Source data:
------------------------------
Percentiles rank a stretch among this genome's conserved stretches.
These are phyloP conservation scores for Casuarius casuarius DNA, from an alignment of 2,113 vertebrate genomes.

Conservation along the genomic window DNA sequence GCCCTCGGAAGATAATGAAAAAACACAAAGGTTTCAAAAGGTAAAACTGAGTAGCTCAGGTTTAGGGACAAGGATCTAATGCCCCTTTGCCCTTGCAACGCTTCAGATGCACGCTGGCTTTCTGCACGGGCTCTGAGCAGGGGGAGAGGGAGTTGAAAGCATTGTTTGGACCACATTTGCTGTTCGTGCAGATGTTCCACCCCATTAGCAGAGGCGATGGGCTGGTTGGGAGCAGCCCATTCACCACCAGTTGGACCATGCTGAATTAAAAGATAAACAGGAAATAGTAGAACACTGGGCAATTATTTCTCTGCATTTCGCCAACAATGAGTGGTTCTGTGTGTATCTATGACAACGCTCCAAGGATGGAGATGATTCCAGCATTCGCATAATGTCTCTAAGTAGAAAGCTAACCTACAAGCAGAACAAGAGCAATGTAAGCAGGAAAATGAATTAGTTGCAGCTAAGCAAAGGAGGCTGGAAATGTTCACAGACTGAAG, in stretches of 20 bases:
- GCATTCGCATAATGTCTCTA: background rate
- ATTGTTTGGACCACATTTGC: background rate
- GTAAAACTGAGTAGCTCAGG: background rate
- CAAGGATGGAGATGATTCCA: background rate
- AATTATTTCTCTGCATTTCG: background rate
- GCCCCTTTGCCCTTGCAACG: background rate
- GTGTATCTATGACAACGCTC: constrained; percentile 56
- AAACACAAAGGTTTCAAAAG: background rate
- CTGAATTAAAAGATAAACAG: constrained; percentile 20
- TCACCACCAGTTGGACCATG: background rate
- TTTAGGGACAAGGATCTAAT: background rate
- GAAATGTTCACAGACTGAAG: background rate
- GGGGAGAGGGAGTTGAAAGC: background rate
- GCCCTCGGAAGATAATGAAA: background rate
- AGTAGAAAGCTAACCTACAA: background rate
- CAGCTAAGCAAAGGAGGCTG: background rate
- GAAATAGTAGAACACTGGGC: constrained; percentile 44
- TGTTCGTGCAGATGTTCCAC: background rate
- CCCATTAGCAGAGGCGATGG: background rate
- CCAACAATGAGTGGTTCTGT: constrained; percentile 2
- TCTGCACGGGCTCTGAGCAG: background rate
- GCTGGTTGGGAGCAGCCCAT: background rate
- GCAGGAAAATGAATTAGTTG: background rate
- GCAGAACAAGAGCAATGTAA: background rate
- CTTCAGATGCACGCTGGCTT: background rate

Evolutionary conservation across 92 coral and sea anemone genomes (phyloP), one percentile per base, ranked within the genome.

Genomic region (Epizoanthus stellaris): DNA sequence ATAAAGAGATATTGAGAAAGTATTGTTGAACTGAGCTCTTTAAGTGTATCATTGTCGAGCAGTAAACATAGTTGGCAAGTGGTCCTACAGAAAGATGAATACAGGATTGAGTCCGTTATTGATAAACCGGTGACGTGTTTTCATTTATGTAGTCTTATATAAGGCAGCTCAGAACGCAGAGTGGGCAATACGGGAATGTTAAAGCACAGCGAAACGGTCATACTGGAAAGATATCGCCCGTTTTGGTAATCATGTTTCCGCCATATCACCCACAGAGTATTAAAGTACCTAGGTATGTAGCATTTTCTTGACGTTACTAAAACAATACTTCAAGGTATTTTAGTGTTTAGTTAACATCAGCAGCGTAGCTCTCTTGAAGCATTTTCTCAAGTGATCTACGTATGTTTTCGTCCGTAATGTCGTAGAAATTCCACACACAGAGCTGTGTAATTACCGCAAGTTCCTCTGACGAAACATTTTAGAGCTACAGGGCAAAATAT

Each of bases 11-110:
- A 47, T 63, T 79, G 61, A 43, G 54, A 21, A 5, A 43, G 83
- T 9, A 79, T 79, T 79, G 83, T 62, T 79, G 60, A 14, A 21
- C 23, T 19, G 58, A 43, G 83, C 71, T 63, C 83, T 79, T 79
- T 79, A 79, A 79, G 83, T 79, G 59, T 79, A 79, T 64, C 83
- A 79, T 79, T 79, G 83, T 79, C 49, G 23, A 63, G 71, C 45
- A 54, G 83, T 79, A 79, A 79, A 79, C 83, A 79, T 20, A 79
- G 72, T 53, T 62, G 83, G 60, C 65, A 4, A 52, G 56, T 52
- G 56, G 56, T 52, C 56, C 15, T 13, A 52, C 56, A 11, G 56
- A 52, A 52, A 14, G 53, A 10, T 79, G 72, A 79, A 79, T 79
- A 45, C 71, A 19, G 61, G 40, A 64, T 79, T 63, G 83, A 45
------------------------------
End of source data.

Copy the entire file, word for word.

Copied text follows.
Percentiles rank a stretch among this genome's conserved stretches.
These are phyloP conservation scores for Casuarius casuarius DNA, from an alignment of 2,113 vertebrate genomes.

Conservation along the genomic window DNA sequence GCCCTCGGAAGATAATGAAAAAACACAAAGGTTTCAAAAGGTAAAACTGAGTAGCTCAGGTTTAGGGACAAGGATCTAATGCCCCTTTGCCCTTGCAACGCTTCAGATGCACGCTGGCTTTCTGCACGGGCTCTGAGCAGGGGGAGAGGGAGTTGAAAGCATTGTTTGGACCACATTTGCTGTTCGTGCAGATGTTCCACCCCATTAGCAGAGGCGATGGGCTGGTTGGGAGCAGCCCATTCACCACCAGTTGGACCATGCTGAATTAAAAGATAAACAGGAAATAGTAGAACACTGGGCAATTATTTCTCTGCATTTCGCCAACAATGAGTGGTTCTGTGTGTATCTATGACAACGCTCCAAGGATGGAGATGATTCCAGCATTCGCATAATGTCTCTAAGTAGAAAGCTAACCTACAAGCAGAACAAGAGCAATGTAAGCAGGAAAATGAATTAGTTGCAGCTAAGCAAAGGAGGCTGGAAATGTTCACAGACTGAAG, in stretches of 20 bases:
- GCATTCGCATAATGTCTCTA: background rate
- ATTGTTTGGACCACATTTGC: background rate
- GTAAAACTGAGTAGCTCAGG: background rate
- CAAGGATGGAGATGATTCCA: background rate
- AATTATTTCTCTGCATTTCG: background rate
- GCCCCTTTGCCCTTGCAACG: background rate
- GTGTATCTATGACAACGCTC: constrained; percentile 56
- AAACACAAAGGTTTCAAAAG: background rate
- CTGAATTAAAAGATAAACAG: constrained; percentile 20
- TCACCACCAGTTGGACCATG: background rate
- TTTAGGGACAAGGATCTAAT: background rate
- GAAATGTTCACAGACTGAAG: background rate
- GGGGAGAGGGAGTTGAAAGC: background rate
- GCCCTCGGAAGATAATGAAA: background rate
- AGTAGAAAGCTAACCTACAA: background rate
- CAGCTAAGCAAAGGAGGCTG: background rate
- GAAATAGTAGAACACTGGGC: constrained; percentile 44
- TGTTCGTGCAGATGTTCCAC: background rate
- CCCATTAGCAGAGGCGATGG: background rate
- CCAACAATGAGTGGTTCTGT: constrained; percentile 2
- TCTGCACGGGCTCTGAGCAG: background rate
- GCTGGTTGGGAGCAGCCCAT: background rate
- GCAGGAAAATGAATTAGTTG: background rate
- GCAGAACAAGAGCAATGTAA: background rate
- CTTCAGATGCACGCTGGCTT: background rate

Evolutionary conservation across 92 coral and sea anemone genomes (phyloP), one percentile per base, ranked within the genome.

Genomic region (Epizoanthus stellaris): DNA sequence ATAAAGAGATATTGAGAAAGTATTGTTGAACTGAGCTCTTTAAGTGTATCATTGTCGAGCAGTAAACATAGTTGGCAAGTGGTCCTACAGAAAGATGAATACAGGATTGAGTCCGTTATTGATAAACCGGTGACGTGTTTTCATTTATGTAGTCTTATATAAGGCAGCTCAGAACGCAGAGTGGGCAATACGGGAATGTTAAAGCACAGCGAAACGGTCATACTGGAAAGATATCGCCCGTTTTGGTAATCATGTTTCCGCCATATCACCCACAGAGTATTAAAGTACCTAGGTATGTAGCATTTTCTTGACGTTACTAAAACAATACTTCAAGGTATTTTAGTGTTTAGTTAACATCAGCAGCGTAGCTCTCTTGAAGCATTTTCTCAAGTGATCTACGTATGTTTTCGTCCGTAATGTCGTAGAAATTCCACACACAGAGCTGTGTAATTACCGCAAGTTCCTCTGACGAAACATTTTAGAGCTACAGGGCAAAATAT

Each of bases 11-110:
- A 47, T 63, T 79, G 61, A 43, G 54, A 21, A 5, A 43, G 83
- T 9, A 79, T 79, T 79, G 83, T 62, T 79, G 60, A 14, A 21
- C 23, T 19, G 58, A 43, G 83, C 71, T 63, C 83, T 79, T 79
- T 79, A 79, A 79, G 83, T 79, G 59, T 79, A 79, T 64, C 83
- A 79, T 79, T 79, G 83, T 79, C 49, G 23, A 63, G 71, C 45
- A 54, G 83, T 79, A 79, A 79, A 79, C 83, A 79, T 20, A 79
- G 72, T 53, T 62, G 83, G 60, C 65, A 4, A 52, G 56, T 52
- G 56, G 56, T 52, C 56, C 15, T 13, A 52, C 56, A 11, G 56
- A 52, A 52, A 14, G 53, A 10, T 79, G 72, A 79, A 79, T 79
- A 45, C 71, A 19, G 61, G 40, A 64, T 79, T 63, G 83, A 45